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Fifty-six percent of RIAs say growth is their main strategic objective this year, according to a survey released Monday by Facet Wealth, a financial services company.

Yet many advisors serve unprofitable clients because they know these clients still need and deserve financial planning services, Facet Wealth’s chief financial officer Lisa Rapuano said in a statement.

Forty-four percent of survey respondents said they did not enforce their firm’s stated minimums, and 17% had no minimums at all. Not only that, 52% said they had no formal process for segmenting and then transitioning clients who do not meet their minimums.

“At the end of the day, advisors want to do right by their clients, and some who might not be considered ‘ideal’ from a business growth perspective may also be among their earliest and most steadfast relationships,” Rapuano said.

“As our industry trends toward professionalization, a majority of advisors are reluctant to let these clients go or relegate them to inferior tiers of service, even as the same advisors face flatlining growth and loss of their time.”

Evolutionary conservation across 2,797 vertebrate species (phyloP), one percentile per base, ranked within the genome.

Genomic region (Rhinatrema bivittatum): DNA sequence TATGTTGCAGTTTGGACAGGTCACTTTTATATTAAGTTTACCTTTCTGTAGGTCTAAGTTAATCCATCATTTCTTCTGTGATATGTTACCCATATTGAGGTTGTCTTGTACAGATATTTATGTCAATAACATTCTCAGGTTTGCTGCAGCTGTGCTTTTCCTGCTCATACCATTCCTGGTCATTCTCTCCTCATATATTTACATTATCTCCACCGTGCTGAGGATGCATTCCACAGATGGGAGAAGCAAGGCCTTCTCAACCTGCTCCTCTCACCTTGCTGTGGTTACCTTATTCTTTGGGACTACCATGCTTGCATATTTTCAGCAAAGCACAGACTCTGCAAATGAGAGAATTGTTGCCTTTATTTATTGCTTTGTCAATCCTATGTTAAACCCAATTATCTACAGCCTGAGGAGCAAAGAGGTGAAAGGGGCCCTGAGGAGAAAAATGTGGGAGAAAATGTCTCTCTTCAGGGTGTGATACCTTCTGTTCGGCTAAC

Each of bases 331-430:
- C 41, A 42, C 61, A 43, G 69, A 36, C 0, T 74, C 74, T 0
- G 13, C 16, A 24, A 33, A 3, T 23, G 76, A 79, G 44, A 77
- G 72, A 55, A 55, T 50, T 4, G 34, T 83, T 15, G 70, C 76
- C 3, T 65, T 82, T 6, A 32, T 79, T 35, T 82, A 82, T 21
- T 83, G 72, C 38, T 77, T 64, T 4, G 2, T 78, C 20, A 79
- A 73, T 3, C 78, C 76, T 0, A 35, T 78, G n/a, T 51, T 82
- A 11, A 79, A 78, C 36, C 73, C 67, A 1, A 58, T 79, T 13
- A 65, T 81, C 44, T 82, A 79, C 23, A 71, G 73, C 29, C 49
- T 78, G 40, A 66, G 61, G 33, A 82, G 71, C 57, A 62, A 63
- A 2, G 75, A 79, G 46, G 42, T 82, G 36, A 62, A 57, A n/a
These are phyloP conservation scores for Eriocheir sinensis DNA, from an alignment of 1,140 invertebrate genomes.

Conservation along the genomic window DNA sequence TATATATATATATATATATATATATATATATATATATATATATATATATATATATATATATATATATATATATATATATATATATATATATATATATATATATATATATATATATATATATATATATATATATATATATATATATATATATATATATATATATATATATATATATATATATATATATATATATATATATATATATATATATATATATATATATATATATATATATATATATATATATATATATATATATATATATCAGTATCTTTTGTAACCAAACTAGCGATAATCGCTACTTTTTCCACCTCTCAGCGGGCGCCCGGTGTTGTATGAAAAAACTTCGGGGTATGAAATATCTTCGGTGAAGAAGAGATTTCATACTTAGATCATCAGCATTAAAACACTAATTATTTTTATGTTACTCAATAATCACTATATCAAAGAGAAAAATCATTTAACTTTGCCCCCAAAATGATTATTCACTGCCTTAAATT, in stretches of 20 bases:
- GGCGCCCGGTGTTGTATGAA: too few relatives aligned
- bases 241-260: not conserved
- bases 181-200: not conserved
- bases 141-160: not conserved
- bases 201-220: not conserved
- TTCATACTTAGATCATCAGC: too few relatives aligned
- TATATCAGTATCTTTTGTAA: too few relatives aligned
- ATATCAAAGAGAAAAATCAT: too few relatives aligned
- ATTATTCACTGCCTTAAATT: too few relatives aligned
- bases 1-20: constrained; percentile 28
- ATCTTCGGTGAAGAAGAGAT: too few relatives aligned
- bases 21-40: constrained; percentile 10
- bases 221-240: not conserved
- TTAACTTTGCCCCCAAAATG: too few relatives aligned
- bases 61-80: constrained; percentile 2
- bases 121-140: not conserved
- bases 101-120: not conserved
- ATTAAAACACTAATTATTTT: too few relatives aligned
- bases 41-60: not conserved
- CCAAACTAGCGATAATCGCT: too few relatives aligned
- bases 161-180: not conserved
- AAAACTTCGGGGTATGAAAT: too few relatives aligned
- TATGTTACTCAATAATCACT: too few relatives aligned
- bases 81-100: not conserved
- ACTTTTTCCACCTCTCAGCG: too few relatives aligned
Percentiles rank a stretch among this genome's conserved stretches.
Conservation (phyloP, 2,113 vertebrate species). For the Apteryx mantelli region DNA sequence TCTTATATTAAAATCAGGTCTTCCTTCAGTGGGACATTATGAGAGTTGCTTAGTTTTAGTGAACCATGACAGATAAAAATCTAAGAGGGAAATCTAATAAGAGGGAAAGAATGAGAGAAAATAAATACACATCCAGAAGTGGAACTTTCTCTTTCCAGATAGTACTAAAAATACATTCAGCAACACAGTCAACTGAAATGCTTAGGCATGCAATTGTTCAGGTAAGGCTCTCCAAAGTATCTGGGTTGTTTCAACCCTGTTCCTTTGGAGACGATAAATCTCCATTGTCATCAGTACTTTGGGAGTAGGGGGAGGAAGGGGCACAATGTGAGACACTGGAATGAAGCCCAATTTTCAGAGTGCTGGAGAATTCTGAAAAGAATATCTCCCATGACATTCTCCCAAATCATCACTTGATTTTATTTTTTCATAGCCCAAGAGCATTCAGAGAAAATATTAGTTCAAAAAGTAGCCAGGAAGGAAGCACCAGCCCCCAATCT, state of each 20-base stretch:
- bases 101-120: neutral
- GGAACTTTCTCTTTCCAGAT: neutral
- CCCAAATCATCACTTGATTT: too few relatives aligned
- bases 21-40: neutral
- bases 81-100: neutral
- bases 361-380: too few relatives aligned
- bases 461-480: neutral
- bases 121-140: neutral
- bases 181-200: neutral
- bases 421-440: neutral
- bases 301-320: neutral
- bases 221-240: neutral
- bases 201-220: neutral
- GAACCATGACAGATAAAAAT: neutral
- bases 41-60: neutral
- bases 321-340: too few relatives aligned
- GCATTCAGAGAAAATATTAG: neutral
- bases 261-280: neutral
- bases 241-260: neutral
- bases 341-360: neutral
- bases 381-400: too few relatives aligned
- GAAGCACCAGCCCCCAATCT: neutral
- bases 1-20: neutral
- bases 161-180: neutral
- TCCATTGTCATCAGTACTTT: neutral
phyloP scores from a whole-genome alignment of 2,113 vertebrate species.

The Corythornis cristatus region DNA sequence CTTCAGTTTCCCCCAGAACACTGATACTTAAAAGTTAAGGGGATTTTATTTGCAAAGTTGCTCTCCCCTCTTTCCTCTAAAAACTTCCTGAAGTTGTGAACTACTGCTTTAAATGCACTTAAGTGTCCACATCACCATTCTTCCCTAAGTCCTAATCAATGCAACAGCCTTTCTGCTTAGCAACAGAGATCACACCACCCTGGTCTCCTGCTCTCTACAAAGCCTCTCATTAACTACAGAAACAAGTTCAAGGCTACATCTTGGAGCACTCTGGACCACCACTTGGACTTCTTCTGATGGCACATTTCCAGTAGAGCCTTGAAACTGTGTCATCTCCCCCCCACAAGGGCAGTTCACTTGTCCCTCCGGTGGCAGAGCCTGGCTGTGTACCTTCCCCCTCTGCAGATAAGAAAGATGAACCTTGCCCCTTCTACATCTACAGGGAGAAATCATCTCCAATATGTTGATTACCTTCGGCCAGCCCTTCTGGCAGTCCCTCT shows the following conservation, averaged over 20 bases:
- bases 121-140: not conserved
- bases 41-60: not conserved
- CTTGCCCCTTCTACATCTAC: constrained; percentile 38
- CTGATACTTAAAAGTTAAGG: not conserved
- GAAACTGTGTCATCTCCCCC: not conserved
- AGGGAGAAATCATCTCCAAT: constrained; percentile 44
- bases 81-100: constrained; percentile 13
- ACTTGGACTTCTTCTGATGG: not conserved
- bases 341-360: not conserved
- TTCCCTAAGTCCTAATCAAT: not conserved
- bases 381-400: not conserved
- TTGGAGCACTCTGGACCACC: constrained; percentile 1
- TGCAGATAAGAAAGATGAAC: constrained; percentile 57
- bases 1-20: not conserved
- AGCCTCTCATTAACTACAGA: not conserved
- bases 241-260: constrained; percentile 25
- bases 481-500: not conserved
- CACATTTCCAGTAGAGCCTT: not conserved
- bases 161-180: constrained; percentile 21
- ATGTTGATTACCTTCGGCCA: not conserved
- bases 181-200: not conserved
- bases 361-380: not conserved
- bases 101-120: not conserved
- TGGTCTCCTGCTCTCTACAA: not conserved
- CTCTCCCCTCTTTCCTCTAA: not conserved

Canam Research conducted the survey via email invitations in which some 360 U.S.-based financial advisors participated.

Forty-five percent of respondents said time constraints were one of their biggest pain points in managing their practice, while 42% cited growing their book of business.

As to how they allocate their time, advisors in the survey said 40% goes to servicing clients and 24% to portfolio management. More than three in four said they spent 10% to 20% of their time on unprofitable accounts.

In another survey finding, half of advisors said they served more than 75 clients. Only 7% said they managed fewer than 25 clients.

While many RIAs segment their client base to solve their time and growth challenges, 71% of those who do so said they segmented in order to provide clients different tiers of service.

Client segmentation offers RIAs a way forward, but tiered service can sacrifice client experience and brand integrity, according to industry analyst Bob Veres.

“Advisors can maximize their profits when they commit to high-quality services for accounts that fit their profile and develop a process to replace the revenue of non-strategic accounts without sacrificing the high-touch, human service they’ve come to expect,” Veres said in the statement.

“Recent advances in machine learning and productivity-boosting technology have created a way for RIAs to segment their books both profitably and responsibly.”

— Check out The Best Minimum Account Size: Zilch on ThinkAdvisor.